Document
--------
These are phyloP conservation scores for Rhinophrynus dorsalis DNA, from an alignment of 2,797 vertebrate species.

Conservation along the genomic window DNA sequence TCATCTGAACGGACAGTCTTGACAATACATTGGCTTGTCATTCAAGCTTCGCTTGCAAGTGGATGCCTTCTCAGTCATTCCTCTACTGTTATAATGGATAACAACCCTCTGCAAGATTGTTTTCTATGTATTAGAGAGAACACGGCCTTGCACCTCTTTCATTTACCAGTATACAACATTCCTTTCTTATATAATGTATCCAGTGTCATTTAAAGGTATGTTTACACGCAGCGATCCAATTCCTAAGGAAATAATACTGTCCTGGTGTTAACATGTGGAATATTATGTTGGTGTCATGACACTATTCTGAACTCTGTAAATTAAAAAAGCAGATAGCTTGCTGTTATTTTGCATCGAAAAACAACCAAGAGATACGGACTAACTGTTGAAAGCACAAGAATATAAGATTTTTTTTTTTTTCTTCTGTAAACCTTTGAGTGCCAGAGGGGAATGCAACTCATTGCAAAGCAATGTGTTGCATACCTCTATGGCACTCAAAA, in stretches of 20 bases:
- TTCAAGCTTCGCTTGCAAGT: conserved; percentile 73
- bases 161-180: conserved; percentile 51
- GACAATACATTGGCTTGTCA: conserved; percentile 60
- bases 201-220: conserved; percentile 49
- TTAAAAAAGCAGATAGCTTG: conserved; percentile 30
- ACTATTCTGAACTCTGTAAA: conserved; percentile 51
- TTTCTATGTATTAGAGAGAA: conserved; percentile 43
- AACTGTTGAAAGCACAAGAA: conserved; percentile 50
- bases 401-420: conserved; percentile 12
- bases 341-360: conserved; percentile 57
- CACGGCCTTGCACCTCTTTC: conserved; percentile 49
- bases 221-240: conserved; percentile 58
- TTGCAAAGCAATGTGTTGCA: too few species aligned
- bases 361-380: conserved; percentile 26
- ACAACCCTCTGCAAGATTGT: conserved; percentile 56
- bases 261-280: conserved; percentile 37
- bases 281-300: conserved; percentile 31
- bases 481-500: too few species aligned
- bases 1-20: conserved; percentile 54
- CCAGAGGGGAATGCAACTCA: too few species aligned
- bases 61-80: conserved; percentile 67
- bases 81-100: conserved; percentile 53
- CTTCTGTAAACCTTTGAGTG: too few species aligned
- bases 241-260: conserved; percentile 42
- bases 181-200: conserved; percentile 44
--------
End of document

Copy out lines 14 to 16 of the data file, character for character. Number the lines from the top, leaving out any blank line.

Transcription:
- bases 221-240: conserved; percentile 58
- TTGCAAAGCAATGTGTTGCA: too few species aligned
- bases 361-380: conserved; percentile 26